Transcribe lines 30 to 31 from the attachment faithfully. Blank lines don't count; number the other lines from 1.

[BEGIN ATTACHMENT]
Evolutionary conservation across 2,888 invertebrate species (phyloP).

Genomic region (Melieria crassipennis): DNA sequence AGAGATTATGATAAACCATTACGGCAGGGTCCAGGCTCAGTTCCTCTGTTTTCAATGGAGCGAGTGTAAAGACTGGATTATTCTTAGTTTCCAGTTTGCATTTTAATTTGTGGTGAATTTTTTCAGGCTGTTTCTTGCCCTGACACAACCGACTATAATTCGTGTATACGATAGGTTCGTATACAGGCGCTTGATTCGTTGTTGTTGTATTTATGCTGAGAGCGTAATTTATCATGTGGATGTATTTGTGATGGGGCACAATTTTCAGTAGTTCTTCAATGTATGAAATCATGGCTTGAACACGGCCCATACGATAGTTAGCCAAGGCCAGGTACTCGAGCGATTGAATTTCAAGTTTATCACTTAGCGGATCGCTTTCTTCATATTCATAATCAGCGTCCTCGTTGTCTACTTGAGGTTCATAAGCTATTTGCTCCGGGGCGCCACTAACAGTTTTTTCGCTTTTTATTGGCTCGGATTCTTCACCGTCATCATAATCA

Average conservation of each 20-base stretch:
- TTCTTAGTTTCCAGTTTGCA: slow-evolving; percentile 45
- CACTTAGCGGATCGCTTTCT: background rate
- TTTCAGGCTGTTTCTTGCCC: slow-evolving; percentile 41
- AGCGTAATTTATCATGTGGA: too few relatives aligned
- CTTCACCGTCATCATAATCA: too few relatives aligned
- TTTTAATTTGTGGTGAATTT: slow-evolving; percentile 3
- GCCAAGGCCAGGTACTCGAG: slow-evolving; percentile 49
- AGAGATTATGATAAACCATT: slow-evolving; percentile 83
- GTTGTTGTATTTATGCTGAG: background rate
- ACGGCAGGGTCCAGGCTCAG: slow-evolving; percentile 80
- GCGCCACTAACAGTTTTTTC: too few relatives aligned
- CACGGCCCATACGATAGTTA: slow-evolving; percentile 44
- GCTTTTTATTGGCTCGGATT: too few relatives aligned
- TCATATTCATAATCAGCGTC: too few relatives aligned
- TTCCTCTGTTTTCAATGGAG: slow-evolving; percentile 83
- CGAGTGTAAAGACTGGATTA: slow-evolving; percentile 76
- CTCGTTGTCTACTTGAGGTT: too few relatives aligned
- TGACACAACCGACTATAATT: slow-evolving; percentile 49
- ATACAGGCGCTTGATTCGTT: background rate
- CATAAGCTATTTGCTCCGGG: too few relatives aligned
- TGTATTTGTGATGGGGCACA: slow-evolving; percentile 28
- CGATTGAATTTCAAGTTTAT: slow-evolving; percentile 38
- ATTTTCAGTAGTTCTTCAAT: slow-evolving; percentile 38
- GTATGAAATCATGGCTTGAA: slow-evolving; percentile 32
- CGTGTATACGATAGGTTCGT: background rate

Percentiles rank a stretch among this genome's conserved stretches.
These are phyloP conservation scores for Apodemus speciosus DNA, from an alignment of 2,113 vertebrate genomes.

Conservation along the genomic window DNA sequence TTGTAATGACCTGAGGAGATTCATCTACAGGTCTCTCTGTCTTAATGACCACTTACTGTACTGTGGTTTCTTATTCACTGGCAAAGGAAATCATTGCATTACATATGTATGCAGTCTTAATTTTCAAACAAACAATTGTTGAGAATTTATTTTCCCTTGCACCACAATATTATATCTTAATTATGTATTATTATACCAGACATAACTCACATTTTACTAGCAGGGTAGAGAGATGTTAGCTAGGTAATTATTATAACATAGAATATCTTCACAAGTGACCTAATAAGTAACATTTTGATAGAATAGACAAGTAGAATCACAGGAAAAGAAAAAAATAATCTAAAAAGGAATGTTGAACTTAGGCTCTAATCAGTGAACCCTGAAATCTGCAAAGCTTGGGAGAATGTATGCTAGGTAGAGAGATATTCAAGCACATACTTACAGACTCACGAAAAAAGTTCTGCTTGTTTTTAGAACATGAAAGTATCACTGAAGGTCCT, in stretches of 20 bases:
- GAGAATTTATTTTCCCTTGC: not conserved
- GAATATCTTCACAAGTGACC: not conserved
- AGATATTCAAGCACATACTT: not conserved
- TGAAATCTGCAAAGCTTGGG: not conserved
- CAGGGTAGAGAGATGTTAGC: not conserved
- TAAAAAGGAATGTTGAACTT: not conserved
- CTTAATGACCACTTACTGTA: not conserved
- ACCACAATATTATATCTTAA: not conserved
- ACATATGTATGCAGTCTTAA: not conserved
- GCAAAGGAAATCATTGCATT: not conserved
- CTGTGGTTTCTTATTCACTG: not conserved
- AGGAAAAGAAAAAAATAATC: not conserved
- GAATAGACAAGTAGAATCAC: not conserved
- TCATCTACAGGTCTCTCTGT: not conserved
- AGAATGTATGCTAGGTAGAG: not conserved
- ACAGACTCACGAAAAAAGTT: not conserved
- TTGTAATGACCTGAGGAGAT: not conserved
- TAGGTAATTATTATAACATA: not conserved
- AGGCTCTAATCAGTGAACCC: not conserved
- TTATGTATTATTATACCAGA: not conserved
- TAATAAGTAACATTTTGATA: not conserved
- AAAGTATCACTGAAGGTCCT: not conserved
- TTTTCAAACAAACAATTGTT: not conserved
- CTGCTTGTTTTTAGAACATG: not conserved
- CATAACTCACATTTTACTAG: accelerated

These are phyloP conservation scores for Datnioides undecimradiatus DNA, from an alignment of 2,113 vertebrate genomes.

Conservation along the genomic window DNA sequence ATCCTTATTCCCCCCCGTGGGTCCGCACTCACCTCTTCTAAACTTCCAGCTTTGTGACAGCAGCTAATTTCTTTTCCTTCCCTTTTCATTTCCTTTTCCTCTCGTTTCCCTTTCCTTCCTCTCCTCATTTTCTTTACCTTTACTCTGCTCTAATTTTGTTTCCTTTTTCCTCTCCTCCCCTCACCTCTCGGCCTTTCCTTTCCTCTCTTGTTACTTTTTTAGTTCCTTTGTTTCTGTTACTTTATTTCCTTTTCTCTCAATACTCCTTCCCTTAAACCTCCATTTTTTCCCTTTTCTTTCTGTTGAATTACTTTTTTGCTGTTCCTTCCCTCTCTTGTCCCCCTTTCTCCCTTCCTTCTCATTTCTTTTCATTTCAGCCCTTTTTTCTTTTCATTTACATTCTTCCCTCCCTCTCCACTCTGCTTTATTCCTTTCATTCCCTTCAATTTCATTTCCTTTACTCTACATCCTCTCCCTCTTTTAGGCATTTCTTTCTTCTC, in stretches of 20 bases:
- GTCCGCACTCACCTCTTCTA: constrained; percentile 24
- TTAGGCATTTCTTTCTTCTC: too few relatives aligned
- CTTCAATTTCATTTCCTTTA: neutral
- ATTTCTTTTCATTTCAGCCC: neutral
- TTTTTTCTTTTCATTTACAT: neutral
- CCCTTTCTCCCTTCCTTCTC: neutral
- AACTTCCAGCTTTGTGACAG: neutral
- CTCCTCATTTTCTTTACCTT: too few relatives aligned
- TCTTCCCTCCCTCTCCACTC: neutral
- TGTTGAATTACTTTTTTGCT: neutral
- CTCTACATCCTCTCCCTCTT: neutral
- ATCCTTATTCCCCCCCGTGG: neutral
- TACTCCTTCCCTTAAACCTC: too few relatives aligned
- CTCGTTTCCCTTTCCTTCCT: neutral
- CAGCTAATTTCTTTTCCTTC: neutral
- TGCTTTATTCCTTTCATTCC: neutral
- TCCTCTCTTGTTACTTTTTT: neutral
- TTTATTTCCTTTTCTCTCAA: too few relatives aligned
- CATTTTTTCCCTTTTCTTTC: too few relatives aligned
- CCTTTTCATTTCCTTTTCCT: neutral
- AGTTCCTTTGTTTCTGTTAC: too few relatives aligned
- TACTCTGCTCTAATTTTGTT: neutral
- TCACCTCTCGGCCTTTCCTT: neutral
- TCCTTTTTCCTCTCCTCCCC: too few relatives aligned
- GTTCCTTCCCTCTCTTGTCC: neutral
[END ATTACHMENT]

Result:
These are phyloP conservation scores for Apodemus speciosus DNA, from an alignment of 2,113 vertebrate genomes.

Conservation along the genomic window DNA sequence TTGTAATGACCTGAGGAGATTCATCTACAGGTCTCTCTGTCTTAATGACCACTTACTGTACTGTGGTTTCTTATTCACTGGCAAAGGAAATCATTGCATTACATATGTATGCAGTCTTAATTTTCAAACAAACAATTGTTGAGAATTTATTTTCCCTTGCACCACAATATTATATCTTAATTATGTATTATTATACCAGACATAACTCACATTTTACTAGCAGGGTAGAGAGATGTTAGCTAGGTAATTATTATAACATAGAATATCTTCACAAGTGACCTAATAAGTAACATTTTGATAGAATAGACAAGTAGAATCACAGGAAAAGAAAAAAATAATCTAAAAAGGAATGTTGAACTTAGGCTCTAATCAGTGAACCCTGAAATCTGCAAAGCTTGGGAGAATGTATGCTAGGTAGAGAGATATTCAAGCACATACTTACAGACTCACGAAAAAAGTTCTGCTTGTTTTTAGAACATGAAAGTATCACTGAAGGTCCT, in stretches of 20 bases: